Aberdeen City Council has laid out its plans for pupils returning to school after the summer break.
In a letter sent out to all parents and carers today, the local authority says Covid control measures will initially remain the same as last term.
Based on the latest government guidelines, secondary school pupils will need to wear face coverings on school transport and in school when they return on August 17, until at least the end of September.
Primary children, however, will no longer be required to wear face coverings when they are using school transport.
One-way systems in school buildings, physical distancing and staggered entries and departures will remain in place alongside enhanced cleaning.
The letter adds that due to changes to contact tracing, schools will be able to relax some arrangements put in place to maintain “bubbles”.
Parents and carers will be updated again at the end of September following the publication of new national guidance.
The council is encouraging all school staff and pupils to continue testing with lateral flow tests twice a week, starting prior to the beginning of term.
Chief education officer Eleanor Sheppard writes: “Ideally, tests would be taken on Wednesday and Sunday evenings, ready for the first day of school.
“If involved in the programme please make sure that you record your results online,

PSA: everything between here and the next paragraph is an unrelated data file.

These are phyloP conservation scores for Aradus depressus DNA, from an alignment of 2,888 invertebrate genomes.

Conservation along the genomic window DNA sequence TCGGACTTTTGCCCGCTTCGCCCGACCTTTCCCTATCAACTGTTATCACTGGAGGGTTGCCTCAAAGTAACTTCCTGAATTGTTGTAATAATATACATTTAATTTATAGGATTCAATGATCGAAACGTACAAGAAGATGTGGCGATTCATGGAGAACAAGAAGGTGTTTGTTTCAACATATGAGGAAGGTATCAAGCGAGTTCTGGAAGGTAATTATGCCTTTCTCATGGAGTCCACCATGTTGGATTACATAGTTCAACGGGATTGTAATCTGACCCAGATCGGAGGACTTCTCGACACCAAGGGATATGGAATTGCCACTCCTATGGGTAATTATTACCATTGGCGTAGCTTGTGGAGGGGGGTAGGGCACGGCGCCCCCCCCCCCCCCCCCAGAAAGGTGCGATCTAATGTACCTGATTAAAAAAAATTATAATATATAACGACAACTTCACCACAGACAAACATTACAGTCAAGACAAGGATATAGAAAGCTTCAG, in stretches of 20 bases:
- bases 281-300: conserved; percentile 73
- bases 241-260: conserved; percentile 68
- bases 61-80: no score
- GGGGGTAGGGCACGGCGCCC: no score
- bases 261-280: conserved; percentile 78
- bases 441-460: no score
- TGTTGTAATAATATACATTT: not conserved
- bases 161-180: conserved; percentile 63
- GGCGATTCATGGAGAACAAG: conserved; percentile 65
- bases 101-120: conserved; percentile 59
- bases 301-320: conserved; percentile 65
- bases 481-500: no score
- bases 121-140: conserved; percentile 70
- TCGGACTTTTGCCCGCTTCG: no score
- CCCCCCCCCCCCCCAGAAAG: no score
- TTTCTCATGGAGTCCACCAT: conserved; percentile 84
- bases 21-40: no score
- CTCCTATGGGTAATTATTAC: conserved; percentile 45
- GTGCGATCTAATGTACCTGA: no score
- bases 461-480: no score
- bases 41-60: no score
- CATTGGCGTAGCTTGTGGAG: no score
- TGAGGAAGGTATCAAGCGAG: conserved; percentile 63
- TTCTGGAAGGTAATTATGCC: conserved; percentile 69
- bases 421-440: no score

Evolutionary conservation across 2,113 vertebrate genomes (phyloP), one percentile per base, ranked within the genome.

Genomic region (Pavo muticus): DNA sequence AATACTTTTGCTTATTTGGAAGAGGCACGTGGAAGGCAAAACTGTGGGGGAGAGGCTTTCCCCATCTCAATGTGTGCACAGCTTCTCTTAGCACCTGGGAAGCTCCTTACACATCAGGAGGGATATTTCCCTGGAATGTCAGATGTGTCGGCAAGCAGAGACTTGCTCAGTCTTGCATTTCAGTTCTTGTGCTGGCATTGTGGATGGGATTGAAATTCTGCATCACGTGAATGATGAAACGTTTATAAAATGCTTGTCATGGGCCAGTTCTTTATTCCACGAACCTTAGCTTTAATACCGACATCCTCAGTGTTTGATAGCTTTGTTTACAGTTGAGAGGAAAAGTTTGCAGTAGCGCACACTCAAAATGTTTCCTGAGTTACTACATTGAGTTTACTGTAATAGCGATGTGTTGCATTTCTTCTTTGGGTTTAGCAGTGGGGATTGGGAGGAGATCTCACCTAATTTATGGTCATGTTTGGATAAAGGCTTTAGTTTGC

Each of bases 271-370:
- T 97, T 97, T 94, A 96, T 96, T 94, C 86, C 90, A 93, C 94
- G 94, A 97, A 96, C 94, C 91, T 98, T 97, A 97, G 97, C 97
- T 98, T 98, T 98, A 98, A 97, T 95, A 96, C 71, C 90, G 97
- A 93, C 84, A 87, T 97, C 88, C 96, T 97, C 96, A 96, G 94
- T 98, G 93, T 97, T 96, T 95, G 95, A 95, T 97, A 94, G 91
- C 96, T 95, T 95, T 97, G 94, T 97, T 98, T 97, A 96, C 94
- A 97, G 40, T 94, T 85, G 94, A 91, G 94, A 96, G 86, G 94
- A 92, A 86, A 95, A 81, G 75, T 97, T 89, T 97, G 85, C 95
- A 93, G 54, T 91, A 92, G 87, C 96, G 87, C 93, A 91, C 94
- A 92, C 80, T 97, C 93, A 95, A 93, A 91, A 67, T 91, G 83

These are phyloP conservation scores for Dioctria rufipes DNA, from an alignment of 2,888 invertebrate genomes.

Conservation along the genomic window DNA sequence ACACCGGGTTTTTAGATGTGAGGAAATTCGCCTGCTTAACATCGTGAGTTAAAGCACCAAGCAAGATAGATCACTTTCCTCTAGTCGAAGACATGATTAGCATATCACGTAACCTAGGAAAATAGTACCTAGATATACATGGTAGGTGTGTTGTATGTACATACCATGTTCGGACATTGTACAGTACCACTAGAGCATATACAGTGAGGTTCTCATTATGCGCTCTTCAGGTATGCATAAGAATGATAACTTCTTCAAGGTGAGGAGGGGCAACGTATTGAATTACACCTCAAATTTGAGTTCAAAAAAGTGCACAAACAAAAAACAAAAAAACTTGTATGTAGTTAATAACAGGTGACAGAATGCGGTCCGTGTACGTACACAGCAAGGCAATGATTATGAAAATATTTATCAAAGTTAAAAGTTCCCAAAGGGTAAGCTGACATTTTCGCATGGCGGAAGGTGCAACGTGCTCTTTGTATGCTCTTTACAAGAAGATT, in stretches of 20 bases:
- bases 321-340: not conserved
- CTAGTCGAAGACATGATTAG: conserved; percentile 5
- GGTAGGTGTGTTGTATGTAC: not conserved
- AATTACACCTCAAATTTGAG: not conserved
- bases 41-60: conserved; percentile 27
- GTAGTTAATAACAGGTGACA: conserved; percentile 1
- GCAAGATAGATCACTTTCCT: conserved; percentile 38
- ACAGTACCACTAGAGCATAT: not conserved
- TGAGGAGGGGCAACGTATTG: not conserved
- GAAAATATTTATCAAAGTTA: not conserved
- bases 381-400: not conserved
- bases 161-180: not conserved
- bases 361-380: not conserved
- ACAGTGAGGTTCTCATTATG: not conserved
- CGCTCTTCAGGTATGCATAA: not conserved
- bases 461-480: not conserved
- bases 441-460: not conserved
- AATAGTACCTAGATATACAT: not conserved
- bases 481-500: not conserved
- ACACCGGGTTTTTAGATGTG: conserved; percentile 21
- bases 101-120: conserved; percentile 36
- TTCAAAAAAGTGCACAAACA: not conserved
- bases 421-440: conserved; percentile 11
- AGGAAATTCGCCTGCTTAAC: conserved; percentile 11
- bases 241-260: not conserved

whether positive, negative or void.”
It also offers guidance on where pupils can access test kits, including ordering online and collecting from a test site.
Changes to self-isolation
During a statement on Tuesday, Nicola Sturgeon confirmed changes to self-isolation arrangements from August 9.
From the start of term, whole classes will no longer have to self-isolate for 10 days if one person tests positive for Covid.
Instead, just those who are believed to be at the highest risk of being exposed to the infection will have to isolate and take a PCR test. If the pupil then tests negative they will be able to return to school.
Any pupils who test positive or display symptoms will still be asked to self-isolate for 10 days.
Ms Sheppard adds: “Families will still be advised of positive cases in their child’s class and we ask that you remain vigilant to the symptoms of Covid in order to limit any risk to our children and young people.”
Some school-aged children with severe neuro-disabilities, Down’s Syndrome, underlying conditions resulting in immunosuppression, and those with profound and multiple learning disabilities may be eligible to receive the vaccine “very soon”.
The letter confirms that those aged 12-15 who are eligible for the Covid vaccine will be invited to receive their first dose from Monday, August 9.
These vaccination appointments will be at Orchard Brae School.
GP records have been used to identify those who will be offered the vaccination at this stage.
Parents and carers who do not receive an invitation by the start of term, but believe their child is eligible, should contact the support line on 0800 0304 713.